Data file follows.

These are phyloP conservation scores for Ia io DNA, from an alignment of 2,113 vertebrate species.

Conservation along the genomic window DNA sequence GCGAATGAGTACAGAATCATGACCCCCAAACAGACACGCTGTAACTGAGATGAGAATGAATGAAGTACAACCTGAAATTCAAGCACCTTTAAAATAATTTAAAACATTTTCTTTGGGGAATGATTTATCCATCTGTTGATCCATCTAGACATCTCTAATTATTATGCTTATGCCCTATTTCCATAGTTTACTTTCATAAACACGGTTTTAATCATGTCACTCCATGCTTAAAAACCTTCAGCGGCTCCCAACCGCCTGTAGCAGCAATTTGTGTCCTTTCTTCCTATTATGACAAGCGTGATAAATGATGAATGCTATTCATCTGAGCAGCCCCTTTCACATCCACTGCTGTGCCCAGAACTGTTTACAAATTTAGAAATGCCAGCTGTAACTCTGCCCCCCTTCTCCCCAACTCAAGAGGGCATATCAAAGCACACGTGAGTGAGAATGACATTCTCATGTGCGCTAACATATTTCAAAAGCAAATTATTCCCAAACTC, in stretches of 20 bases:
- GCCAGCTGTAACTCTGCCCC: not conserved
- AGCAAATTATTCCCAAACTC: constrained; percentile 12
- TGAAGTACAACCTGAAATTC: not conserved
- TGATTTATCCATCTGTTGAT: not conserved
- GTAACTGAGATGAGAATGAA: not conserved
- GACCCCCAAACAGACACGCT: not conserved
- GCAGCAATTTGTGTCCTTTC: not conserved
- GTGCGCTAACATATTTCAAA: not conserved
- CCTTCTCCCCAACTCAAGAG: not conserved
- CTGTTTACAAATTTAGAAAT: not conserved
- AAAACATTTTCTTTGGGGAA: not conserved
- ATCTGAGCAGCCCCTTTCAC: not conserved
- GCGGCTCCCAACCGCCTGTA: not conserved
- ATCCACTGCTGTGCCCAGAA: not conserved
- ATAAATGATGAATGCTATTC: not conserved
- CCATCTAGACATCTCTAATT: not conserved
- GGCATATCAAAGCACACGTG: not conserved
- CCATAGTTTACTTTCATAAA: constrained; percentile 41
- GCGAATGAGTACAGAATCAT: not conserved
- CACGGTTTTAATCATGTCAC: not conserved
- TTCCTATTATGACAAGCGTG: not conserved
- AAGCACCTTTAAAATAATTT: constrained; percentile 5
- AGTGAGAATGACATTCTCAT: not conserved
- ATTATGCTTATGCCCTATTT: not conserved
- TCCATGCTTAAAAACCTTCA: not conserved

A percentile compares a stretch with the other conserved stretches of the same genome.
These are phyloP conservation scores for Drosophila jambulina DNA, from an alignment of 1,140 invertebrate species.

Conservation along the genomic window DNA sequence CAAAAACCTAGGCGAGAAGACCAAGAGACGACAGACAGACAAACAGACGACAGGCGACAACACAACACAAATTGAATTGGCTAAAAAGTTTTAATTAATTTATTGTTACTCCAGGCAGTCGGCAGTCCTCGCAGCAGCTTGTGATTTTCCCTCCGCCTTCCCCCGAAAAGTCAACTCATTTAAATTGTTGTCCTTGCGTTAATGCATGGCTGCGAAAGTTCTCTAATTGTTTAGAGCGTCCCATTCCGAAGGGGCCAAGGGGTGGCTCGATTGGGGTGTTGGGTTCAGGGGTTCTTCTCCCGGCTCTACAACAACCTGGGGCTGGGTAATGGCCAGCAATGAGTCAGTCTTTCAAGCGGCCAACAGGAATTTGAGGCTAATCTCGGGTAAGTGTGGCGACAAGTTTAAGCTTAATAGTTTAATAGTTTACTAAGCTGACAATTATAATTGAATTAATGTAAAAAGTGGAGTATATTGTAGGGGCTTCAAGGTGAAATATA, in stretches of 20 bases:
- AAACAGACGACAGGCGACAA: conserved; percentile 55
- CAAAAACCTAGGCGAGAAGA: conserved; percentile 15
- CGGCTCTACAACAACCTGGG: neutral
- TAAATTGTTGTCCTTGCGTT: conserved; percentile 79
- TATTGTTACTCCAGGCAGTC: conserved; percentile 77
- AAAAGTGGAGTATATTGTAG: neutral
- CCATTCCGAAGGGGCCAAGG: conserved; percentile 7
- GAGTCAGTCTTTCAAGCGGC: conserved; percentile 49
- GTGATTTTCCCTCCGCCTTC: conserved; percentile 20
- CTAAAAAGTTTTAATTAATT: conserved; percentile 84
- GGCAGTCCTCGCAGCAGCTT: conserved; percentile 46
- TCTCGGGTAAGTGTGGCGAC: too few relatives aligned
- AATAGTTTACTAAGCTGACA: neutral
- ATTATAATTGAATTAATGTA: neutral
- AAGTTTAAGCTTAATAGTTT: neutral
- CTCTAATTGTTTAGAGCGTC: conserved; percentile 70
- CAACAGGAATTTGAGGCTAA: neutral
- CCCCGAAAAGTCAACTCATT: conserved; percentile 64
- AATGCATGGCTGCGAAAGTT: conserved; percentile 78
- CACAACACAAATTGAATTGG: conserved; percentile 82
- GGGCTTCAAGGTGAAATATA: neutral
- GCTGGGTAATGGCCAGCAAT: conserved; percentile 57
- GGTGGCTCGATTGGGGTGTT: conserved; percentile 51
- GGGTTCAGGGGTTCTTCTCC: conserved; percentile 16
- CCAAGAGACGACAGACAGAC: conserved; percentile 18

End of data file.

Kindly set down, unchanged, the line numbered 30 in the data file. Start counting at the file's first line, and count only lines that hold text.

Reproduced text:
Conservation along the genomic window DNA sequence CAAAAACCTAGGCGAGAAGACCAAGAGACGACAGACAGACAAACAGACGACAGGCGACAACACAACACAAATTGAATTGGCTAAAAAGTTTTAATTAATTTATTGTTACTCCAGGCAGTCGGCAGTCCTCGCAGCAGCTTGTGATTTTCCCTCCGCCTTCCCCCGAAAAGTCAACTCATTTAAATTGTTGTCCTTGCGTTAATGCATGGCTGCGAAAGTTCTCTAATTGTTTAGAGCGTCCCATTCCGAAGGGGCCAAGGGGTGGCTCGATTGGGGTGTTGGGTTCAGGGGTTCTTCTCCCGGCTCTACAACAACCTGGGGCTGGGTAATGGCCAGCAATGAGTCAGTCTTTCAAGCGGCCAACAGGAATTTGAGGCTAATCTCGGGTAAGTGTGGCGACAAGTTTAAGCTTAATAGTTTAATAGTTTACTAAGCTGACAATTATAATTGAATTAATGTAAAAAGTGGAGTATATTGTAGGGGCTTCAAGGTGAAATATA, in stretches of 20 bases: